What if you just want your loved ones to know that you are OK? The lack of an SOS message should be reassuring to your emergency contacts in civilization ("no news is good news"), but it isn't definitive. If something really, really bad happens, you may be unable to activate the SOS mode on your device. If this uncertainty is overly stressful to your loved ones, having the option to send an "I'm OK" message is of value — even better if that "I'm OK" message contains information about your location. Because the COSPAS/SARSAT network is for emergency use only (with rare, unique, virtually unheard of exceptions), equipment leveraging that technology is not suited to sending "OK" messages. Any device that sends an "OK message" must use a different civilian network.
SPOT Inc, with their flagship device, pioneered the widespread adoption of "OK" messaging in 2007. The SPOT device, now in its fourth generation, is a sort of industry standard and can be purchased, registered, and used to send both SOS messages and a couple of different types of "OK" messages. SPOT also now offers the SPOT X. The X does everything the SPOT Gen4 does, plus two-way messaging. Many other products on the market send some sort of "check-in" message. As you shop, and eventually configure your device, investigate whether that check-in message automatically includes location data or if it needs to be activated. Also, consider whether your chosen device and service require a smartphone to send an OK message or if one can be sent via the device itself.
Tracking is essentially a sort of automated "OK message", sent, after initial activation, without your participation, and on some predetermined interval. Tracking data is sent to contacts you identify or to a web interface you can share in a variety of ways. Loved ones at home sometimes enjoy "watching" your progress. Satellite messenger live tracking is fast becoming a standard way of verifying speed records and "fastest known times". Not all satellite messaging services and products offer live tracking. OK messages and tracking don't give any sort of customized or qualitative information about your progress or status.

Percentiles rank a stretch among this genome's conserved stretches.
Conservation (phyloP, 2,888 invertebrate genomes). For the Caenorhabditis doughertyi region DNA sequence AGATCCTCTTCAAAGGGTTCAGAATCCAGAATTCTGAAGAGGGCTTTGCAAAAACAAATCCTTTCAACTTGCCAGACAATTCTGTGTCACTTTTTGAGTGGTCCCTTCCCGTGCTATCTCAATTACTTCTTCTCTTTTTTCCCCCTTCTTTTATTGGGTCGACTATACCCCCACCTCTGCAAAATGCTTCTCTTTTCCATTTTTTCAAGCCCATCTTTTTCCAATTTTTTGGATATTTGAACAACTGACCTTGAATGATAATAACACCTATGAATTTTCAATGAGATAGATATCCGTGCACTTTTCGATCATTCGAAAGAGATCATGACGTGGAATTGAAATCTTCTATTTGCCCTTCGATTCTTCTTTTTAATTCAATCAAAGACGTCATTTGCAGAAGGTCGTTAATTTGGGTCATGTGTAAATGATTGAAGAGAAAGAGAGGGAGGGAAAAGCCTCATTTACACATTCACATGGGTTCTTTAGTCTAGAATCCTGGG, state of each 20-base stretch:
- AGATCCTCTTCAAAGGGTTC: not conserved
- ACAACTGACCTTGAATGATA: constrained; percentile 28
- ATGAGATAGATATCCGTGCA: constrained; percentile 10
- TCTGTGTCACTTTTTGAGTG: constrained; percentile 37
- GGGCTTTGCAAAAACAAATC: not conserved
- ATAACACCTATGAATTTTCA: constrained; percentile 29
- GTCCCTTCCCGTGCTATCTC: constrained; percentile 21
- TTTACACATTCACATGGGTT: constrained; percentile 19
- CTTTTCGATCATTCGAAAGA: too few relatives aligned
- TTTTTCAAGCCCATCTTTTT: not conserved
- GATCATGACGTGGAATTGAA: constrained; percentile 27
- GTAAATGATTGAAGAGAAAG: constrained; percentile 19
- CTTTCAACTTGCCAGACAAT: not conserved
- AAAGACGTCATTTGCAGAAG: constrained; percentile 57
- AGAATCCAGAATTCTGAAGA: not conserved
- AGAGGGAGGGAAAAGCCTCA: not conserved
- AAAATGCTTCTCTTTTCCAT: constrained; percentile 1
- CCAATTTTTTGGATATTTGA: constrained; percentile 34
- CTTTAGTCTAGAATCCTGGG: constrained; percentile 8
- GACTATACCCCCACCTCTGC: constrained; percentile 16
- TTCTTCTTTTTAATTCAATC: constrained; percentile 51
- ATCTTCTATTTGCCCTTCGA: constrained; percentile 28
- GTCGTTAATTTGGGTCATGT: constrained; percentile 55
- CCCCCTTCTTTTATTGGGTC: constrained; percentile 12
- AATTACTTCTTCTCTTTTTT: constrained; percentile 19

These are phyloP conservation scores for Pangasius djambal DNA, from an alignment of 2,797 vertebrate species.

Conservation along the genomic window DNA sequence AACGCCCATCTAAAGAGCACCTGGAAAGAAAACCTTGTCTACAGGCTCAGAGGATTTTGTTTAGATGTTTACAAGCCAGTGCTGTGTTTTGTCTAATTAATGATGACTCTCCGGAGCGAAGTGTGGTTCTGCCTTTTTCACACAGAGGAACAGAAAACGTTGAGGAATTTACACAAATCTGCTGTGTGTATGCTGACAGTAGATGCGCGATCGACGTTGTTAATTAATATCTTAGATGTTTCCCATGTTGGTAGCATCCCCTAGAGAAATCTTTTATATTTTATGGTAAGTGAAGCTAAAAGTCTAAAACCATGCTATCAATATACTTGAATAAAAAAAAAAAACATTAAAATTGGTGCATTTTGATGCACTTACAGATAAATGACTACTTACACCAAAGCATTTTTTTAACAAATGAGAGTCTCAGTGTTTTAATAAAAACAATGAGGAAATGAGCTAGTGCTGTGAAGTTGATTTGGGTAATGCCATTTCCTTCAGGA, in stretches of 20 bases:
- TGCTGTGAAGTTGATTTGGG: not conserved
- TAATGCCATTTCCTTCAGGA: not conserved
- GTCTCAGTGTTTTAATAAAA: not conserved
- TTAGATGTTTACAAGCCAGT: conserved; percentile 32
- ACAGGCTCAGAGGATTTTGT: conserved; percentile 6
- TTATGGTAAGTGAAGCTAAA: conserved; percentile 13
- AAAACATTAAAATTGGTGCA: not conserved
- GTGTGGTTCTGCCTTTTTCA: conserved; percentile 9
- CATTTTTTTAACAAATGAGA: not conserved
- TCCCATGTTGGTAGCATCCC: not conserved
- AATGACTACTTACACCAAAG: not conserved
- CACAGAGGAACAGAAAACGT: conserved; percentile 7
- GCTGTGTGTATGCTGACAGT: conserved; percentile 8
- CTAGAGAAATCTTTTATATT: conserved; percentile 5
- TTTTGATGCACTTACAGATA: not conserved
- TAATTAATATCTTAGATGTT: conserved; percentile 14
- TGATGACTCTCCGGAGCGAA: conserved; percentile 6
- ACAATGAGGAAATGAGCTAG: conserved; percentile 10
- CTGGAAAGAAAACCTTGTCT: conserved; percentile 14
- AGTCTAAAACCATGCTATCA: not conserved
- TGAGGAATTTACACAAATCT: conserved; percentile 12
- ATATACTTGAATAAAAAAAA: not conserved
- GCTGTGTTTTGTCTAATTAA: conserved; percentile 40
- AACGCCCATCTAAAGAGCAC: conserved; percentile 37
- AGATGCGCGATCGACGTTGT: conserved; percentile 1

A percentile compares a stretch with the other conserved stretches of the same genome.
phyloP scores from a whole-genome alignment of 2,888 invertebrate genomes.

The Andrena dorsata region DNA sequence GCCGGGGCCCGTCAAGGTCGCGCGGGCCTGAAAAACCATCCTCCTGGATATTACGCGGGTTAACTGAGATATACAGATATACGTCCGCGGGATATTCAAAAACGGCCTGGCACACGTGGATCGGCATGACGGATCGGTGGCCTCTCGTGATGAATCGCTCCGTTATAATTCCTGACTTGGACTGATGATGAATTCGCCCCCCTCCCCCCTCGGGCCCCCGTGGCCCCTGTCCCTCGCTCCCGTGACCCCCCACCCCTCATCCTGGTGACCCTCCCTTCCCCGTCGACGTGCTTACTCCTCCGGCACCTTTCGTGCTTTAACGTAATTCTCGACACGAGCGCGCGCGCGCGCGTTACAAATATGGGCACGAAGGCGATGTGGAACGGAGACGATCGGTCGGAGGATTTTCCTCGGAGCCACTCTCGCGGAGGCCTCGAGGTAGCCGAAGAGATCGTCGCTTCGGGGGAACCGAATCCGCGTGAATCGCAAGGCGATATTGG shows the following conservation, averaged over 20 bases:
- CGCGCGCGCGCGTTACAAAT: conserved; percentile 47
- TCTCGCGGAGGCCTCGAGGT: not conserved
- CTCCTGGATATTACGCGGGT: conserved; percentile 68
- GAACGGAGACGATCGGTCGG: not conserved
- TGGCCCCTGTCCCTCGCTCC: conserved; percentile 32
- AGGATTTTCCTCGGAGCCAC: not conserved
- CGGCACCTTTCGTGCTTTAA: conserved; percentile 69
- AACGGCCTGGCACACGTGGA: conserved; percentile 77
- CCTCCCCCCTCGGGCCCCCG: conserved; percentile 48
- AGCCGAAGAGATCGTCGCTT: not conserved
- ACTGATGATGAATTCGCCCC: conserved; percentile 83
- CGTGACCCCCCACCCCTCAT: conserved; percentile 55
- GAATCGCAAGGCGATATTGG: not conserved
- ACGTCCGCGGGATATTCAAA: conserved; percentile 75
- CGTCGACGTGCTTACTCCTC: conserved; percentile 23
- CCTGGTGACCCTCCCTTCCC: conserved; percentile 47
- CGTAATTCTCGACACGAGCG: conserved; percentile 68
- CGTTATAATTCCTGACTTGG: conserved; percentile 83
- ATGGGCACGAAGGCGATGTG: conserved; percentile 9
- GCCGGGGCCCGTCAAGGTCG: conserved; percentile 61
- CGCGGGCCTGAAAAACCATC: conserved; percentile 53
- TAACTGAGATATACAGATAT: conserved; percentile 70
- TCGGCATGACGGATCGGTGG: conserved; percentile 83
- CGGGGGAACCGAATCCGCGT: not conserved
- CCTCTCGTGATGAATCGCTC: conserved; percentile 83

What if, then, you want to send more nuanced information from the wild? "Body and minds are all well, but this flooding creek will delay our exit a day. Don't worry about us in the meantime". This sort of targeted information is impossible with the preprogrammed "OK" message devices and systems. A device that can send a message like this, with no more advanced functionality, is currently theoretical. (There was once a SPOT device that could send customized messages from the field, but it isn't on the market any longer.) If you want to communicate in this manner, you need to look for two-way communication options.